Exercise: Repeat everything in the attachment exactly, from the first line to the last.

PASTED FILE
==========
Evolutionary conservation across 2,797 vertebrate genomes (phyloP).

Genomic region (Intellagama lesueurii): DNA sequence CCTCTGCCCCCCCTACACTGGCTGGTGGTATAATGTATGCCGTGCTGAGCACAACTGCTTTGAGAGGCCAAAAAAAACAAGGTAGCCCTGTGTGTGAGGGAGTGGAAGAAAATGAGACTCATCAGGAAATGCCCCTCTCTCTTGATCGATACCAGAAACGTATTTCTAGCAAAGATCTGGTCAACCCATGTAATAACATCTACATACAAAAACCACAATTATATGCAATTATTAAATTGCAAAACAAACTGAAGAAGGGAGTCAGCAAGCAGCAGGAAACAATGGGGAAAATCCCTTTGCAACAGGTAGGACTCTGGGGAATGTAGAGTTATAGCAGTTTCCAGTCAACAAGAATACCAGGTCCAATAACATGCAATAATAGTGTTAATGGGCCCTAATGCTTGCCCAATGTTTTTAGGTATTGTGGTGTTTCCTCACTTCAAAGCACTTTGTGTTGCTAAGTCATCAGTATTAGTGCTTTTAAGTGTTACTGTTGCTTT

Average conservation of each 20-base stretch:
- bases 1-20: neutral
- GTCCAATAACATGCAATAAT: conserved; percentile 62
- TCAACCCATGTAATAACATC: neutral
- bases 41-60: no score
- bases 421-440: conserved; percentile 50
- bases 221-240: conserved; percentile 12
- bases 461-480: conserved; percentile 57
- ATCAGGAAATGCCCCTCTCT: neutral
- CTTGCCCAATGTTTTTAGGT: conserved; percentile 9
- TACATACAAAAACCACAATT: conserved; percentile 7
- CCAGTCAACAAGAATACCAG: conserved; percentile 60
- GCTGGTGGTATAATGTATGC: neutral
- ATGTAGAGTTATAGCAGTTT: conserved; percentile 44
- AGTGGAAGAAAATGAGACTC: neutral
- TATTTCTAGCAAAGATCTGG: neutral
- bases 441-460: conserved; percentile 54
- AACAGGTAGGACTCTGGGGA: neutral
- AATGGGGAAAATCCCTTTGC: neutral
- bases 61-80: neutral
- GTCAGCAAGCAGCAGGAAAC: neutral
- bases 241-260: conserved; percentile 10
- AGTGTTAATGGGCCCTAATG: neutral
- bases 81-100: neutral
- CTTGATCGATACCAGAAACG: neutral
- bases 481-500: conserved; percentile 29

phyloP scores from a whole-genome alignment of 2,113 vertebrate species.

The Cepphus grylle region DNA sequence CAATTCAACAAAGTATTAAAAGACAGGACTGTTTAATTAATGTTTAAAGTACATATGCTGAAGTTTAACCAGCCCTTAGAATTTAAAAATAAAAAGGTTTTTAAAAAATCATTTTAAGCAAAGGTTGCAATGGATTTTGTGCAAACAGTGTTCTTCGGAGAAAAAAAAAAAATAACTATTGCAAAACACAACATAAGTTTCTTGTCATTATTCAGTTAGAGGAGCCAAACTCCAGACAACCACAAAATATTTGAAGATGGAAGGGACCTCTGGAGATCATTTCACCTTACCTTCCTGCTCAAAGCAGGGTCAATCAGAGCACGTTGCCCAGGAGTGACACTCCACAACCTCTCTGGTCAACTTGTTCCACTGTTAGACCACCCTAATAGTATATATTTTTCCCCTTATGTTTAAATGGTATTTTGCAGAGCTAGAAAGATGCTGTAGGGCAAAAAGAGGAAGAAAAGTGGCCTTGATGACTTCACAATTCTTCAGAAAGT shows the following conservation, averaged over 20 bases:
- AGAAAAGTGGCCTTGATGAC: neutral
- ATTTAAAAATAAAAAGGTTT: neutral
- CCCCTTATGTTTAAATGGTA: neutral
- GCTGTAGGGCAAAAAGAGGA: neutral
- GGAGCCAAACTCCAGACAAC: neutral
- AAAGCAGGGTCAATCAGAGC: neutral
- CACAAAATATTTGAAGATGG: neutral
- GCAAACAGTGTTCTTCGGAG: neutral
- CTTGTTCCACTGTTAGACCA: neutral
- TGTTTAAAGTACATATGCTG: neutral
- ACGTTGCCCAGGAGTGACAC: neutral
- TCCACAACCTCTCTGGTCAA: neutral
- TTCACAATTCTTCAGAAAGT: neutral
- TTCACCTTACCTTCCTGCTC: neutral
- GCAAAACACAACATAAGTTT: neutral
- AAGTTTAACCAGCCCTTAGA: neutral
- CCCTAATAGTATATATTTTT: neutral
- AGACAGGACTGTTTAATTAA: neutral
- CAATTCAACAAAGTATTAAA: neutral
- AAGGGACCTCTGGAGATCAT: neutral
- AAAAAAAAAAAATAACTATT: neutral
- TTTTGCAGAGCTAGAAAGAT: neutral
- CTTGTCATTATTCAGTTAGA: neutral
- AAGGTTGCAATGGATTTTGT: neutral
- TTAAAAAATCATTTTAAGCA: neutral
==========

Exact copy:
Evolutionary conservation across 2,797 vertebrate genomes (phyloP).

Genomic region (Intellagama lesueurii): DNA sequence CCTCTGCCCCCCCTACACTGGCTGGTGGTATAATGTATGCCGTGCTGAGCACAACTGCTTTGAGAGGCCAAAAAAAACAAGGTAGCCCTGTGTGTGAGGGAGTGGAAGAAAATGAGACTCATCAGGAAATGCCCCTCTCTCTTGATCGATACCAGAAACGTATTTCTAGCAAAGATCTGGTCAACCCATGTAATAACATCTACATACAAAAACCACAATTATATGCAATTATTAAATTGCAAAACAAACTGAAGAAGGGAGTCAGCAAGCAGCAGGAAACAATGGGGAAAATCCCTTTGCAACAGGTAGGACTCTGGGGAATGTAGAGTTATAGCAGTTTCCAGTCAACAAGAATACCAGGTCCAATAACATGCAATAATAGTGTTAATGGGCCCTAATGCTTGCCCAATGTTTTTAGGTATTGTGGTGTTTCCTCACTTCAAAGCACTTTGTGTTGCTAAGTCATCAGTATTAGTGCTTTTAAGTGTTACTGTTGCTTT

Average conservation of each 20-base stretch:
- bases 1-20: neutral
- GTCCAATAACATGCAATAAT: conserved; percentile 62
- TCAACCCATGTAATAACATC: neutral
- bases 41-60: no score
- bases 421-440: conserved; percentile 50
- bases 221-240: conserved; percentile 12
- bases 461-480: conserved; percentile 57
- ATCAGGAAATGCCCCTCTCT: neutral
- CTTGCCCAATGTTTTTAGGT: conserved; percentile 9
- TACATACAAAAACCACAATT: conserved; percentile 7
- CCAGTCAACAAGAATACCAG: conserved; percentile 60
- GCTGGTGGTATAATGTATGC: neutral
- ATGTAGAGTTATAGCAGTTT: conserved; percentile 44
- AGTGGAAGAAAATGAGACTC: neutral
- TATTTCTAGCAAAGATCTGG: neutral
- bases 441-460: conserved; percentile 54
- AACAGGTAGGACTCTGGGGA: neutral
- AATGGGGAAAATCCCTTTGC: neutral
- bases 61-80: neutral
- GTCAGCAAGCAGCAGGAAAC: neutral
- bases 241-260: conserved; percentile 10
- AGTGTTAATGGGCCCTAATG: neutral
- bases 81-100: neutral
- CTTGATCGATACCAGAAACG: neutral
- bases 481-500: conserved; percentile 29

phyloP scores from a whole-genome alignment of 2,113 vertebrate species.

The Cepphus grylle region DNA sequence CAATTCAACAAAGTATTAAAAGACAGGACTGTTTAATTAATGTTTAAAGTACATATGCTGAAGTTTAACCAGCCCTTAGAATTTAAAAATAAAAAGGTTTTTAAAAAATCATTTTAAGCAAAGGTTGCAATGGATTTTGTGCAAACAGTGTTCTTCGGAGAAAAAAAAAAAATAACTATTGCAAAACACAACATAAGTTTCTTGTCATTATTCAGTTAGAGGAGCCAAACTCCAGACAACCACAAAATATTTGAAGATGGAAGGGACCTCTGGAGATCATTTCACCTTACCTTCCTGCTCAAAGCAGGGTCAATCAGAGCACGTTGCCCAGGAGTGACACTCCACAACCTCTCTGGTCAACTTGTTCCACTGTTAGACCACCCTAATAGTATATATTTTTCCCCTTATGTTTAAATGGTATTTTGCAGAGCTAGAAAGATGCTGTAGGGCAAAAAGAGGAAGAAAAGTGGCCTTGATGACTTCACAATTCTTCAGAAAGT shows the following conservation, averaged over 20 bases:
- AGAAAAGTGGCCTTGATGAC: neutral
- ATTTAAAAATAAAAAGGTTT: neutral
- CCCCTTATGTTTAAATGGTA: neutral
- GCTGTAGGGCAAAAAGAGGA: neutral
- GGAGCCAAACTCCAGACAAC: neutral
- AAAGCAGGGTCAATCAGAGC: neutral
- CACAAAATATTTGAAGATGG: neutral
- GCAAACAGTGTTCTTCGGAG: neutral
- CTTGTTCCACTGTTAGACCA: neutral
- TGTTTAAAGTACATATGCTG: neutral
- ACGTTGCCCAGGAGTGACAC: neutral
- TCCACAACCTCTCTGGTCAA: neutral
- TTCACAATTCTTCAGAAAGT: neutral
- TTCACCTTACCTTCCTGCTC: neutral
- GCAAAACACAACATAAGTTT: neutral
- AAGTTTAACCAGCCCTTAGA: neutral
- CCCTAATAGTATATATTTTT: neutral
- AGACAGGACTGTTTAATTAA: neutral
- CAATTCAACAAAGTATTAAA: neutral
- AAGGGACCTCTGGAGATCAT: neutral
- AAAAAAAAAAAATAACTATT: neutral
- TTTTGCAGAGCTAGAAAGAT: neutral
- CTTGTCATTATTCAGTTAGA: neutral
- AAGGTTGCAATGGATTTTGT: neutral
- TTAAAAAATCATTTTAAGCA: neutral